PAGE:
Malinky celebrated twenty years as a band, with a programme of new songs and an all-star line-up of special guests at the Glasgow Royal Concert Hall. The performance presented a wealth of opportunity for the audience to join in on choruses and refrains, and despite the sit-down concert environment, which may put off the audience from joining in from the fear of disapproving glances and judgment from fellow concert-goers, Steve put the audience at rest from the outset by inviting us to join in with the North East ballad, The Forester, which has the familiar melody and the well-known “Diddy-aye-oh, sing fal-lado, sing diddy-aye-oh, aye ay” refrain of the ballad, Battle of Harlaw. A ballad with great question and answer sequences, The Forester, was a duet between Fiona and Steve and was skilfully accompanied by Mike Vass on guitar and guest musician Euan Burton on bass. Mark Dunlop’s whistle lines floated beautifully around the lyrics, fittingly linking verses and refrains.
Next up, was a brilliant interpretation of The Braes o’ Broo. with brilliant interplay and harmony singing between Fiona and Steve. An unusual bothy ballad sung from the perspective of a women, I first heard The Braes o’ Broo, from the singing of The Speirs Family. Featured in Volume Three of the Greig-Duncan Folk Song Collection, the Braes o’ Broo dates back to 1850 in oral tradition, with a version found in the collection being attributed to Mr William Watson, New Byth.
Mark Dunlop took the lead on the beautiful Maid of Doneysheil, a song from County Antrim, dating from 1934, which featured in Sam Henry’s Songs of the People collection. Mike’s tender guitar introduction and accompaniment complemented Mark’s skilfully ornamented voice. Fiona’s low harmony was subtle yet so beautifully effective against Mark’s voice – showcasing her versatility as a singer, both as a frontwomen and harmony singer.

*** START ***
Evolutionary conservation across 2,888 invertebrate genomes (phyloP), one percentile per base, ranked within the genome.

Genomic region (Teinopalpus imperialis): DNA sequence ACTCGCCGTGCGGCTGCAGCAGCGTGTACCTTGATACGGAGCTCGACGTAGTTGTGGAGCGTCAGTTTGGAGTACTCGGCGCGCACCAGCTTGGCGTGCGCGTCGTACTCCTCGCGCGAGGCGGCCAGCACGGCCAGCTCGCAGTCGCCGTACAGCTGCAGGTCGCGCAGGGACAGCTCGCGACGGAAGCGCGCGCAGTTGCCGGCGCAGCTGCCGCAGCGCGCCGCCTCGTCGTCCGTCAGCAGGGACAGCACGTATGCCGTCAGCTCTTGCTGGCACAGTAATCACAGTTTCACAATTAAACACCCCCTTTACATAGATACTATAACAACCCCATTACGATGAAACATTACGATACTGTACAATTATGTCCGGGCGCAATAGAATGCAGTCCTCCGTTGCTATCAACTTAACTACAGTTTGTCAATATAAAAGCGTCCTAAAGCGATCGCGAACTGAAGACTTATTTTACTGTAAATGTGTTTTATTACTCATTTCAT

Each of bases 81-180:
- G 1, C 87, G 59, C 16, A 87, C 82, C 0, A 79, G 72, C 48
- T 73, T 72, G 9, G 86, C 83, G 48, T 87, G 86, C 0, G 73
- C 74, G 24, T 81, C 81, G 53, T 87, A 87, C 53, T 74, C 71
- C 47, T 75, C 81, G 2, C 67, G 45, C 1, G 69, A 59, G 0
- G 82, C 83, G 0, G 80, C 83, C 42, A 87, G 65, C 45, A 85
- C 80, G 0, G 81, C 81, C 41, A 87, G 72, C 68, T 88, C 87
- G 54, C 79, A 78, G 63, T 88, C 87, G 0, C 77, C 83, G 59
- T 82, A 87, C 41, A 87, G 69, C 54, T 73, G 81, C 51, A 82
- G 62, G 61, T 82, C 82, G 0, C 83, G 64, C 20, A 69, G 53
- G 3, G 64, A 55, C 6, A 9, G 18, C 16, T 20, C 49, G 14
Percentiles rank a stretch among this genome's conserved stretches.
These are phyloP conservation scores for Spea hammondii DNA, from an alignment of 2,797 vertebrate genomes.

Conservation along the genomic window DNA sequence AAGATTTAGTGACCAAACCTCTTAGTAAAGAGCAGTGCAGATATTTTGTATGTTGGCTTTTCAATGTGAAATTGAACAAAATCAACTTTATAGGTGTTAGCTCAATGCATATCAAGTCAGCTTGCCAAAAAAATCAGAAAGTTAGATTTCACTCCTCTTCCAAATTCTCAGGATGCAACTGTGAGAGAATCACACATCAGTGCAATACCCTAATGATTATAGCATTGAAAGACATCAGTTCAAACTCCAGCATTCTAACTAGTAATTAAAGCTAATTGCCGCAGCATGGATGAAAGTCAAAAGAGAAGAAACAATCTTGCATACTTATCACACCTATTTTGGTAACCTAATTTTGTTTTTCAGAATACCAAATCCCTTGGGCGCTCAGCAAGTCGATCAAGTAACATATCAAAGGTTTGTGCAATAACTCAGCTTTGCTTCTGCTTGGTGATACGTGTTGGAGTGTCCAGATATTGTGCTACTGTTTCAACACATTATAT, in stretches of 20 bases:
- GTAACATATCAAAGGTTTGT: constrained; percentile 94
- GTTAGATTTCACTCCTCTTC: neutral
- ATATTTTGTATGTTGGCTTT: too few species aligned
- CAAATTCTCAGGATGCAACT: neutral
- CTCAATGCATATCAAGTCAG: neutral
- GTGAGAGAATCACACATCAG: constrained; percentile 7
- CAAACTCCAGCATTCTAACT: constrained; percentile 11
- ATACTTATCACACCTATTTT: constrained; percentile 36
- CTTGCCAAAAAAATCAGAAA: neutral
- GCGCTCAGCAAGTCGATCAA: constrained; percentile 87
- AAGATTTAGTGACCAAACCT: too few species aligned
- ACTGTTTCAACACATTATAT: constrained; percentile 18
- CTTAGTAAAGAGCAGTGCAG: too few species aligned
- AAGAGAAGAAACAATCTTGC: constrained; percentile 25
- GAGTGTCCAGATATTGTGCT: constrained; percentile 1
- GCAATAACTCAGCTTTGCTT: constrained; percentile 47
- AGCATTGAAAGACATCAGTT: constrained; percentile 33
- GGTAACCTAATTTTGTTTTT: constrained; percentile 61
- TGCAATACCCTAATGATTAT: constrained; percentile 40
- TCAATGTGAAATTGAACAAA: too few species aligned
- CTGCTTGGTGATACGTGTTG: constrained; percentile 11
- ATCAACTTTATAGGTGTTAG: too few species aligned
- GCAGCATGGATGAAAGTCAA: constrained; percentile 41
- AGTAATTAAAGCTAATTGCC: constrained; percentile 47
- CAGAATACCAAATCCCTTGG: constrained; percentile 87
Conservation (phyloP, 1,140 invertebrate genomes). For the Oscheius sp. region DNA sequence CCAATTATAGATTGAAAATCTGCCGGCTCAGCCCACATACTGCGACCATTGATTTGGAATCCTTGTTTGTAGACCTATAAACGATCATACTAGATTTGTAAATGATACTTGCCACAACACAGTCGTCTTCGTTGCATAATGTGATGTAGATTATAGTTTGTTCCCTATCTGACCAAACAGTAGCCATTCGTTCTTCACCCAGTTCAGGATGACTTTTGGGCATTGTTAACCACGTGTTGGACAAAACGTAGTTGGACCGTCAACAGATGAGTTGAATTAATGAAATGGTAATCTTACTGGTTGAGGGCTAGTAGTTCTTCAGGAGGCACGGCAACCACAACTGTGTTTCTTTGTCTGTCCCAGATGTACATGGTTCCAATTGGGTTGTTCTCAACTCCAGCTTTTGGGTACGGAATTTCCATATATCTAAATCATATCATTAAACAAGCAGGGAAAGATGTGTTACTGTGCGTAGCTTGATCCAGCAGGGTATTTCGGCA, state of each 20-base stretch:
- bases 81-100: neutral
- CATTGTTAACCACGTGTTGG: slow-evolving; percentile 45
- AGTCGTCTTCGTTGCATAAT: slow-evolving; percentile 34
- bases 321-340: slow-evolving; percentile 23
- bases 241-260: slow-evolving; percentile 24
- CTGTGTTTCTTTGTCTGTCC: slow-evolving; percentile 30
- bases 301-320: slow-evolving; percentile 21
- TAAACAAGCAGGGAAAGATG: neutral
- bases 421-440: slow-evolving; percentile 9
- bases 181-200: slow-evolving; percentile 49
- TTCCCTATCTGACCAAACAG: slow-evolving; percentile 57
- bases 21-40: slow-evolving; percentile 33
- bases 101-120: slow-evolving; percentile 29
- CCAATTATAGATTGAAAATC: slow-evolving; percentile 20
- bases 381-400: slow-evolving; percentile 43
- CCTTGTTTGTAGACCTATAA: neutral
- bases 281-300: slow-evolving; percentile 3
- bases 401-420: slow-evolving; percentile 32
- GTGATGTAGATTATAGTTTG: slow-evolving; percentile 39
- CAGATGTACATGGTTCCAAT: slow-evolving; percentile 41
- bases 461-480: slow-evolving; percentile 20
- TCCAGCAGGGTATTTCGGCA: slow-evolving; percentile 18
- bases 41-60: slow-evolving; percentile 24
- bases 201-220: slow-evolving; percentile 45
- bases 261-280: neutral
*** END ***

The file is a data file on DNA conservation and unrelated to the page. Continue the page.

Next was the first guest singer of the evening in the form of Ellie Beaton from Folla Rule, Aberdeenshire. Ellie sings with her band, The Rowies, and at 16 years old has established herself as a talented ballad and bothy ballad singer, winning several awards in the competitive ballad circuit. Sleepytoon tells the story of a farm hand being hired at a hiring fee and agreeing to the farmers “reasonable” offer only to realise the conditions of the work were less than adequate. Found in Volume Three of the Greig-Duncan Folk Song Collection and John Ord’s Bothy Songs and Ballads of Aberdeen, Banff, and Moray, Angus and the Mearns. The farm in question was originally named Christ’s Church until the 1870’s when it became known as Sleepytoon. The farm still exists and can be found between Rhynie, Insch and Alford.
A great interpretation of the well-known North East bothy ballad, Ellie commanded the audience’s attention from the outset, with her strong voice and storytelling capacity. Ellie has a firm and authentic grasp of the North East dialect, leading the audience with the refrain and Injecting humour into the song “we’ll maybe see auld adam yet, jist at his dish o’ brose, and I’ll gie him a len o my hankie, tae dicht his snottery nose”. With not only her voice, but her thoughtful and personable introduction and stage-craft, Ellie Beaton is a singer to be reckoned with.
Dàibhidh Stiùbhard, a young traditional singer from County Tyrone was the second guest singer, who contributed a chilling version of the Groves of Donaghmore, which provided a welcomed contrast to the North East ballads in the programme! A crystalline voice with flawless ornamentation, it is clear through his performance that Dàibhidh is a singer who puts his raw feeling and emotion into a song – a true storyteller, who I will certainly be looking out for.